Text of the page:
solutions: These goals sound very achievable and pragmatic. But when people talk about Industry 4.0, the discussion quickly turns to scenarios involving virtual factories and corresponding control technologies.

Steckenreiter: Don’t worry, we’re not trying to achieve some kind of augmented reality. And we won’t have people running around wearing data gloves – (laughs) at least, not in the production areas. We have completely different challenges that have to be mastered first.

solutions: For example . . .?

Steckenreiter: Considering our growth, the current maxim is that we are working on our organic growth. In the past, that wasn’t the case. Merck, Schering, Roche – when you hear “Today, we have to optimize globally.” names like those, you im mediately think of successful acquisitions. In particular, I have in mind different production systems, where there is still quite a lot to be adapted, integrated and brought up to date. If we were further along with this process and already had the fundamentals in place, we could – in our IT, for example – simply roll out the latest software update for our machines and control systems and everything would be state of the art tomorrow.

Dr. Thomas Steckenreiter, Head of the Operation Support & Safety division
“Intelligent systems are a must these days.”

solutions: And how are things running today?

Steckenreiter: Today, everything simply takes a little bit longer.

solutions: Your main focus seems to be on speed.

Steckenreiter: Because business success is becoming increasingly dependent on speed.

solutions: Because of the fear that someone else will get in ahead of you if you’re not fast enough?

Steckenreiter: Precisely. That’s an important point. But it isn’t the only one. Let’s take crop protection products as an example. In a particular year, there’s only one optimal timeframe in which a farmer can apply the recommended crop protection solution to their fields. There are extremely detailed spraying plans, and if our active ingredients are not available at the right time, then we’ve missed the boat for that season.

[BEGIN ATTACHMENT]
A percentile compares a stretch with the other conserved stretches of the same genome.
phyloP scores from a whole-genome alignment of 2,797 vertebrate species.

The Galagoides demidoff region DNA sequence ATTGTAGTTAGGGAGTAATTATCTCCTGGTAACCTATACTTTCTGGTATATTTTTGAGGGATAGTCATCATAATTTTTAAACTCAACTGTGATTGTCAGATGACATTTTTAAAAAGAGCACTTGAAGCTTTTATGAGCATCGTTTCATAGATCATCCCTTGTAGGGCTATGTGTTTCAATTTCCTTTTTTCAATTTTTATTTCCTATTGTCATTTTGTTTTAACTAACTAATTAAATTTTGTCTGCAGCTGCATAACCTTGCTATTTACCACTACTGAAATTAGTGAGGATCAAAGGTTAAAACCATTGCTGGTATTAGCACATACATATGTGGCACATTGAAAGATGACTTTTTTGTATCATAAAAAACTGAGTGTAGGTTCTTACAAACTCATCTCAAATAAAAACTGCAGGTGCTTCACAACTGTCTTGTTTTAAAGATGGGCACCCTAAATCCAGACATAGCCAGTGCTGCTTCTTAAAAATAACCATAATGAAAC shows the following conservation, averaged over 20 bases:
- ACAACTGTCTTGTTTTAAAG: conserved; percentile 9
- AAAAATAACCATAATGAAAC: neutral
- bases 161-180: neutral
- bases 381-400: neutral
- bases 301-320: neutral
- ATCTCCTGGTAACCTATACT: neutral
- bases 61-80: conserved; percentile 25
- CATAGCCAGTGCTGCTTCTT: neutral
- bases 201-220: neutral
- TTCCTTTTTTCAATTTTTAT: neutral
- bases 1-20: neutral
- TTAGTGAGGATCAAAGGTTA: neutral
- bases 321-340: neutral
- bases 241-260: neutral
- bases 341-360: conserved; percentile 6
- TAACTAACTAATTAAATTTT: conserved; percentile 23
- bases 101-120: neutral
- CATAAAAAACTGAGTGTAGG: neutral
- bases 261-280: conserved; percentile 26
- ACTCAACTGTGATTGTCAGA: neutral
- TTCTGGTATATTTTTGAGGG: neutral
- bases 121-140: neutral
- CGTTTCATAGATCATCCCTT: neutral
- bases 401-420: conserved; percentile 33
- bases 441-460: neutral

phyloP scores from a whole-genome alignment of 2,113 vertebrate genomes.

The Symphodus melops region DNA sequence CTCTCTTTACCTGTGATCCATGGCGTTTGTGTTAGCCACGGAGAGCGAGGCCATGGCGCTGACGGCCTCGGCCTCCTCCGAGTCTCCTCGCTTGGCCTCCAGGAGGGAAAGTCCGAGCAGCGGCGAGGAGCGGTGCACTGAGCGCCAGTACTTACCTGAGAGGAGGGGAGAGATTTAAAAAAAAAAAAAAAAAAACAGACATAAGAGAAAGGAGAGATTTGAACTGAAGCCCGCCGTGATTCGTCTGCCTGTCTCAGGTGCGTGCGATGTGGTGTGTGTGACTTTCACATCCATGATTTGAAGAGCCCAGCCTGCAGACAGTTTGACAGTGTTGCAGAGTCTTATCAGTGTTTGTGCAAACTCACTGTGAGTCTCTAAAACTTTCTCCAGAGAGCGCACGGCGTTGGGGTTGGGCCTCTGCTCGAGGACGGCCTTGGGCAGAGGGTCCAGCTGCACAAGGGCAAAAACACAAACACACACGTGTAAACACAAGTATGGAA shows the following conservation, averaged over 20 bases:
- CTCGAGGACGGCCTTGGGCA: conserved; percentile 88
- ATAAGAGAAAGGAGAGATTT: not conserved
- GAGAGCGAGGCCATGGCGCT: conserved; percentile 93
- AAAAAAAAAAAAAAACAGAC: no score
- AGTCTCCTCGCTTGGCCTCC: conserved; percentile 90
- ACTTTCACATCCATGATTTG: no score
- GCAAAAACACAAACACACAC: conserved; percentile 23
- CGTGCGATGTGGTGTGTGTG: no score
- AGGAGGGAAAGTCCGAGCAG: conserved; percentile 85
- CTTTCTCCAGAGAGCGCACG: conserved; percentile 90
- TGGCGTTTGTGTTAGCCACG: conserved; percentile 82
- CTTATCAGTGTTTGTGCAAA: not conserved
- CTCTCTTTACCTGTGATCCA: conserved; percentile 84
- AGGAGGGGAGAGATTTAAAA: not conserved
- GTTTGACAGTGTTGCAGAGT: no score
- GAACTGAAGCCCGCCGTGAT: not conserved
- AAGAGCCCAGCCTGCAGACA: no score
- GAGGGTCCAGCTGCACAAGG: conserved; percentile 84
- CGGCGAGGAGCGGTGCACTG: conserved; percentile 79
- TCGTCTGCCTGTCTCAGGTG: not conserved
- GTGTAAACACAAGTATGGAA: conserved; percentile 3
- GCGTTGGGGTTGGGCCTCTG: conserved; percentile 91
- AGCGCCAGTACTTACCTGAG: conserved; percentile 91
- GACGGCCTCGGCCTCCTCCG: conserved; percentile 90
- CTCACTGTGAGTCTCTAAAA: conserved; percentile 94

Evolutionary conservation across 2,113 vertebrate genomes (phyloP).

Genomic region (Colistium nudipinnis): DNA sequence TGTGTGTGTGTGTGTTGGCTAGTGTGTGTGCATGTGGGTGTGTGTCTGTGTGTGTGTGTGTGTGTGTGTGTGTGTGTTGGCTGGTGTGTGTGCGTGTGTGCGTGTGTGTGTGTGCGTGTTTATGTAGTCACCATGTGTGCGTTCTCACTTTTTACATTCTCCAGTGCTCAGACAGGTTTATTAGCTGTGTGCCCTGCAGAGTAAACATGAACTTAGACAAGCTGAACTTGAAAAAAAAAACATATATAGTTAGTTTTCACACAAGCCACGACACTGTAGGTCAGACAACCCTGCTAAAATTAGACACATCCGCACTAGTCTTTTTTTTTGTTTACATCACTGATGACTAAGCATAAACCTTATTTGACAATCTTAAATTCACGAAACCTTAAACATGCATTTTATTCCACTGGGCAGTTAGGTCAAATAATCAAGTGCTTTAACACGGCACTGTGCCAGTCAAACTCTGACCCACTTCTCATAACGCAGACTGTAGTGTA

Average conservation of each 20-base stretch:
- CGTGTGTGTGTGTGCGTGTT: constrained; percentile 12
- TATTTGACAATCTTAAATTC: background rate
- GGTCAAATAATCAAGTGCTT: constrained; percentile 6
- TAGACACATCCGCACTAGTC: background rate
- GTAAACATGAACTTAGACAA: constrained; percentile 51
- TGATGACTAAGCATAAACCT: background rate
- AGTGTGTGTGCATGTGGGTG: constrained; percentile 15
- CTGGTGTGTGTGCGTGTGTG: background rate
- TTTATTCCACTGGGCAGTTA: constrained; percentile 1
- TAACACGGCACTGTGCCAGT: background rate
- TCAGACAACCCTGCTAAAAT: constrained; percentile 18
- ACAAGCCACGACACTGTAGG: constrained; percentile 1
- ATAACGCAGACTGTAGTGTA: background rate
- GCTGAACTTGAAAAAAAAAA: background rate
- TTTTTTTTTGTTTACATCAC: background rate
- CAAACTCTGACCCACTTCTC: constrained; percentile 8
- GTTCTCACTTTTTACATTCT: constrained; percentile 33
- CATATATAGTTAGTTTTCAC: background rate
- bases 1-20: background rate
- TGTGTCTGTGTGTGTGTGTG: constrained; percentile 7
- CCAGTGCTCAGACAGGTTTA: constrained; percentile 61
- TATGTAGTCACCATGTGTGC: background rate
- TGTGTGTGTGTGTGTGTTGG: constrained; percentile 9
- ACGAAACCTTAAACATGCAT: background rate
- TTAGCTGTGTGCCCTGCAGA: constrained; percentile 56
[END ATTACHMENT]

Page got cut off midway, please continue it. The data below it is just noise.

solutions: Has the pace of the competition for customers really intensified so much in recent years?

Steckenreiter: Definitely, and so has the value-creation chain that we want to expand. With plant protection, it’s been a long time since we limited ourselves to only producing outstanding products. Today, we offer farmers full-service packages. We serve them in practically all questions relating to their profession and the challenges they face. In future, this will extend to include Digital Farming and indepth, app-based information. All of that owes a tremendous amount to innovation. And anyone who wants to deliver innovation has to be fast. Ultimately, it always comes down to supplying customers in the best possible way.

solutions: And you need standardization for that? Doesn’t standardization always mean an off-the-rack solution?

Steckenreiter: One shouldn’t confuse these things: this isn’t about standardizing products. It’s about standardizing the production systems and interfaces. Think about the last time you went away on holiday. Weren’t you annoyed to suddenly discover that you needed an adapter for your old power plug, just because you were away from home? Standardization would help a great deal in situations like that. And in an industrial plant, the requirements are naturally far more complex. When machines have to communicate with each other, for example, or when you don’t want to have different maintenance processes in place for a single task, just because the pumps are made by different manufacturers. And believe me, those are just the smaller issues.

solutions: Does Bayer have enough market power to be able to demand standardized solutions from its suppliers?

Steckenreiter: We don’t want to use the power we have to push through our interests against the will of our suppliers; for us, it’s more about working with suppliers to develop standards that benefit the entire industry.

solutions: And what do you say to people who think Industry 4.0 is just another new word for more rationalization?

Steckenreiter: I can understand their concern. However, I’m convinced that this is not about replacing people with machines; rather, it’s about a new dimension in the interaction between the two. What has to change is the configuration of the work processes, because even intelligent systems have to be implemented, maintained and controlled. And that’s what people do.